The oxygen-containing gas for producing a crystal by reacting with the silicon alkoxide is introduced into the growing area with the carrier gas. A larger amount of the oxygen-containing gas tends to increase the growth rate of the crystal thin film and to improve the crystalinity thereof. Conversely, a smaller amount of the oxygen-containing gas tends to decrease the growth rate and to degrade the crystalinity thereof. This may be caused by a small equilibrium constant of the reaction by which the silicon alkoxide and oxygen produce the crystal. It is therefore preferred that oxygen be provided in excess relative to the silicon alkoxide. The oxygen partial pressure is generally about 0.1 to 0.3 atm, depending on the amount of the silicon alkoxide vaporized. The growth rate of the crystal increases by adding hydrogen chloride (HCL) to the reaction of the silicon alkoxide with oxygen. It is believed that hydrogen chloride functions catalytically in the reaction of the silicon alkoxide with oxygen. In this case, the oxygen partial pressure is generally about 0.001 to 0.003 atm depending on the amount of the silicon alkoxide vaporized.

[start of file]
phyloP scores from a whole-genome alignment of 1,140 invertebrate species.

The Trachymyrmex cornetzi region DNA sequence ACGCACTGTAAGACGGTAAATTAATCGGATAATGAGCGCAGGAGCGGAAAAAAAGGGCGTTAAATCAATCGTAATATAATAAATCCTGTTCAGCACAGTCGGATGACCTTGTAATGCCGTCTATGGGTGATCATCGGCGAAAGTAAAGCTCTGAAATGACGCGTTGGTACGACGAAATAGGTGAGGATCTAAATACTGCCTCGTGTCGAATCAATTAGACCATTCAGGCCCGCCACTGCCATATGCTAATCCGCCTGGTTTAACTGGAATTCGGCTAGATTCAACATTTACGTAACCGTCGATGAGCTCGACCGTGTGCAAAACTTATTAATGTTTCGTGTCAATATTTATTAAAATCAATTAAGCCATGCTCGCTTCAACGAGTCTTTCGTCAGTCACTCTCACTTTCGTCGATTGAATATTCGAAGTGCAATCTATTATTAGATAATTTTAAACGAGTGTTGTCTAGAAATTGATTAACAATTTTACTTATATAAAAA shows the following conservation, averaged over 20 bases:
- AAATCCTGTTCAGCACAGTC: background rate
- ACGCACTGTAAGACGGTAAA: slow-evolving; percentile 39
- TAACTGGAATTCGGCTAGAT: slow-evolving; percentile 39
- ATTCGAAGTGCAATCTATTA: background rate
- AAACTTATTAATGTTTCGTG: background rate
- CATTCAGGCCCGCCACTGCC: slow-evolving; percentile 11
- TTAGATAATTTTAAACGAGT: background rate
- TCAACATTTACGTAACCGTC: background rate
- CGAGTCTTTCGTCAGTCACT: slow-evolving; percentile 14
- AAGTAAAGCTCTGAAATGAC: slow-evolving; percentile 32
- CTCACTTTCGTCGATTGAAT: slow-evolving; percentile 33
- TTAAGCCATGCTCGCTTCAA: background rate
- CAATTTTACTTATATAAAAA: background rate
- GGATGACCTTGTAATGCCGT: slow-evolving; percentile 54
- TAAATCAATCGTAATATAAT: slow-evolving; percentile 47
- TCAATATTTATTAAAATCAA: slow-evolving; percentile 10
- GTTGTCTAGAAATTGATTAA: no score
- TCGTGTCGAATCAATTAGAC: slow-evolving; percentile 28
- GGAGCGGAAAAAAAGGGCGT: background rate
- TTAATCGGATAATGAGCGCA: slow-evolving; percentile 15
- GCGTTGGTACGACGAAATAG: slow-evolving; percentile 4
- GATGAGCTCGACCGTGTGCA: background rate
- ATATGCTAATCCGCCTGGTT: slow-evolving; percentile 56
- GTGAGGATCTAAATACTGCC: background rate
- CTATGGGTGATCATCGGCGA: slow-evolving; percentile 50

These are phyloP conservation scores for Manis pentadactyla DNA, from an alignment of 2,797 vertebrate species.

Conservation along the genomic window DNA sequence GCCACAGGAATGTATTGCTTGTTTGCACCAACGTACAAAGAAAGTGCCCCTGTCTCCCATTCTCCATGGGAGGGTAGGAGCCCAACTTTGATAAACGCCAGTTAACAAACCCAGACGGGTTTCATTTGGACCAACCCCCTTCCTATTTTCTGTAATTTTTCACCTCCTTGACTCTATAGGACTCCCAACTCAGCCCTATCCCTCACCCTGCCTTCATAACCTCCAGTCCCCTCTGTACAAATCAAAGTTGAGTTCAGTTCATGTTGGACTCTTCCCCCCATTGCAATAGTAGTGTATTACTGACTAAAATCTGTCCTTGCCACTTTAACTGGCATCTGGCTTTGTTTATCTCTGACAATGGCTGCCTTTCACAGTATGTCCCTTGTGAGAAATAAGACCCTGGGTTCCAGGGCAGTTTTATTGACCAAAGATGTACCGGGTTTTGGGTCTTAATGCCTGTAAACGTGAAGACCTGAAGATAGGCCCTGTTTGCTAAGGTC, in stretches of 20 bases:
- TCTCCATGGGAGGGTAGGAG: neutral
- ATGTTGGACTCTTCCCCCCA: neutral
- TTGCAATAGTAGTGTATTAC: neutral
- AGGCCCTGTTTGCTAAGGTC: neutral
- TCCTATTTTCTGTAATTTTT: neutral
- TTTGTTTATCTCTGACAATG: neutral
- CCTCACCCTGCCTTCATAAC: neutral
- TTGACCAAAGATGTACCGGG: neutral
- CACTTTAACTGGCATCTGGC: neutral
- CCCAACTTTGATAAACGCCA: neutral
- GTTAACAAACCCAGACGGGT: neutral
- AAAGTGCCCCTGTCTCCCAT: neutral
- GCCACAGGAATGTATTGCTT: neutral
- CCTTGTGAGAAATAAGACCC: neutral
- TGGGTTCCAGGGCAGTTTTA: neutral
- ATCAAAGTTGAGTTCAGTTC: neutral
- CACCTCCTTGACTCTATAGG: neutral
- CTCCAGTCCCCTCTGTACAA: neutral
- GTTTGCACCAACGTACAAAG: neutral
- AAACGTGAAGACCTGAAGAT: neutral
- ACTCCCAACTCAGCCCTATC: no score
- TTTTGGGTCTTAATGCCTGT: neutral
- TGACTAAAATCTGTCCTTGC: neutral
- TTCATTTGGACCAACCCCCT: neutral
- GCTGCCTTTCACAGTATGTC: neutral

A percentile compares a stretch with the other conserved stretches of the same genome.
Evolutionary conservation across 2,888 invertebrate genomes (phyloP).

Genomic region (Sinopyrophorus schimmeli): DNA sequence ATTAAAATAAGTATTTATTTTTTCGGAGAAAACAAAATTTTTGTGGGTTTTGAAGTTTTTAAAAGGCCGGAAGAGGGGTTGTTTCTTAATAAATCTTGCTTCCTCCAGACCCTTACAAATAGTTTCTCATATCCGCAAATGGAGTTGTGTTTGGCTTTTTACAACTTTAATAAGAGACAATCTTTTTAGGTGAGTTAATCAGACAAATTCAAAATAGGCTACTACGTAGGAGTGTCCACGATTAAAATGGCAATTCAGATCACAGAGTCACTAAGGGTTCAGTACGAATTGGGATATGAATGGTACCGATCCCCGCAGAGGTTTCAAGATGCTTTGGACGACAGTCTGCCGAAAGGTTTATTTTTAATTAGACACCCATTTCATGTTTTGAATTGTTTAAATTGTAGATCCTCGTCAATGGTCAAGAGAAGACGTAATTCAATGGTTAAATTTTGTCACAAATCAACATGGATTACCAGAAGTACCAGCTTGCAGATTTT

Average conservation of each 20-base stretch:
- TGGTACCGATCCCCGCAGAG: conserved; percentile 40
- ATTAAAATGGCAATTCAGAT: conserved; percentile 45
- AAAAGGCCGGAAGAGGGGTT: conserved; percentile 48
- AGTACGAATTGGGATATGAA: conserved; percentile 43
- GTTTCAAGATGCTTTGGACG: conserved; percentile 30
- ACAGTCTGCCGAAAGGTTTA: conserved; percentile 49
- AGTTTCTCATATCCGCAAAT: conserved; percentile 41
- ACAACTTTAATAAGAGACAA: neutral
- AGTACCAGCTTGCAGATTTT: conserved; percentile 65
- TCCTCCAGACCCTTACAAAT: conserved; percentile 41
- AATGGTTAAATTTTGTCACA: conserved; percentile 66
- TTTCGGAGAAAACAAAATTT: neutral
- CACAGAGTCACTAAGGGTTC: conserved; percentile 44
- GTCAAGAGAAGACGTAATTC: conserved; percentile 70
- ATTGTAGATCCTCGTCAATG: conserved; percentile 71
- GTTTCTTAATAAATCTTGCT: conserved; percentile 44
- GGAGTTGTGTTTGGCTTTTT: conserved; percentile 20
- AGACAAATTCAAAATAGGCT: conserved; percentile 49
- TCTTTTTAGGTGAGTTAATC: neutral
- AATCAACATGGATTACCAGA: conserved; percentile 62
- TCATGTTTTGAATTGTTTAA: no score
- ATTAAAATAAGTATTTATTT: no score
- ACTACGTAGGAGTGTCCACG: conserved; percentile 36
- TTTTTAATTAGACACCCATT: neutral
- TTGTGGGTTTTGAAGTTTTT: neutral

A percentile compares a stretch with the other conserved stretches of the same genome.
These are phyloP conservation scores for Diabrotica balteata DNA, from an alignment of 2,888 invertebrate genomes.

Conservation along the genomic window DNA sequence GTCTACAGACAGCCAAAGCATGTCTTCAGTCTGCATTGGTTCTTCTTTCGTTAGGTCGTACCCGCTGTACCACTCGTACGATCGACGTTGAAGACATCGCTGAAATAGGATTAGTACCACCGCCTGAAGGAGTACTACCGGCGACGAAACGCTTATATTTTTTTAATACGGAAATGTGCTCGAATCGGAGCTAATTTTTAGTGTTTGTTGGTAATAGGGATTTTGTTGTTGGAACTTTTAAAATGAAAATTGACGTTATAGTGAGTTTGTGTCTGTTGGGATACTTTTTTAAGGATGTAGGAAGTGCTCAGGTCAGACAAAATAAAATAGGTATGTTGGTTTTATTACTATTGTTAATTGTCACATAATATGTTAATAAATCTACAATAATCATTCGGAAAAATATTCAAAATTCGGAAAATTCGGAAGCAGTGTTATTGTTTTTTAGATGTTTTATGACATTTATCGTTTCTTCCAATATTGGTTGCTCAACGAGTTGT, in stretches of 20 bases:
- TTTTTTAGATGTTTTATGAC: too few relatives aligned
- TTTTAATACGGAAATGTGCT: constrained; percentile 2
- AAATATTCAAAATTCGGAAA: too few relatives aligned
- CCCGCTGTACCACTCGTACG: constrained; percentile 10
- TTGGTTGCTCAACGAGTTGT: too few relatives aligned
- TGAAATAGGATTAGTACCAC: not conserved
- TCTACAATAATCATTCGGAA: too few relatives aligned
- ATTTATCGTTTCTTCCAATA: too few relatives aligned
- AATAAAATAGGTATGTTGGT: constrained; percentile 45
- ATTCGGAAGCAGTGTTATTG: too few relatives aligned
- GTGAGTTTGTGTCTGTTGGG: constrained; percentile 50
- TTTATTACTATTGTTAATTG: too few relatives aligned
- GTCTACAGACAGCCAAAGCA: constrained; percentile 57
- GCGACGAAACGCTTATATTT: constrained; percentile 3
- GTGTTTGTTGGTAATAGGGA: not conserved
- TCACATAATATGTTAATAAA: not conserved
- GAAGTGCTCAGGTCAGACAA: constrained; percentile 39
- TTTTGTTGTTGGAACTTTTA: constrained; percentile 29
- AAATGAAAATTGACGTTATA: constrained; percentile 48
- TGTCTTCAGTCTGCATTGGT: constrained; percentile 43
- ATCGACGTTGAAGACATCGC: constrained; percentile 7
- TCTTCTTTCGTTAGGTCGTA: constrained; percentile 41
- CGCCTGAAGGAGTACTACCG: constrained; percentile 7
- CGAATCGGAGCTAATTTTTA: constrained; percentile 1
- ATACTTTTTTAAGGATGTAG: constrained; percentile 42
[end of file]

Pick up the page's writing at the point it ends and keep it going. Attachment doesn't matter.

Examples of the substrate for use in the present invention include a sapphire substrate, a silicon substrate, and a GaAs substrate. The substrate is heated and is maintained at a constant temperature. The substrate may be parallel to or vertical with respect to the flow of the source gas, or it may be tilted at a predetermined angle.
 A crystal epitaxial thin film may be grown directly on the substrate. Alternatively, the crystal epitaxial thin film may be grown on a buffer layer formed on the substrate. This leads to improved crystalinity in the crystal epitaxial thin film.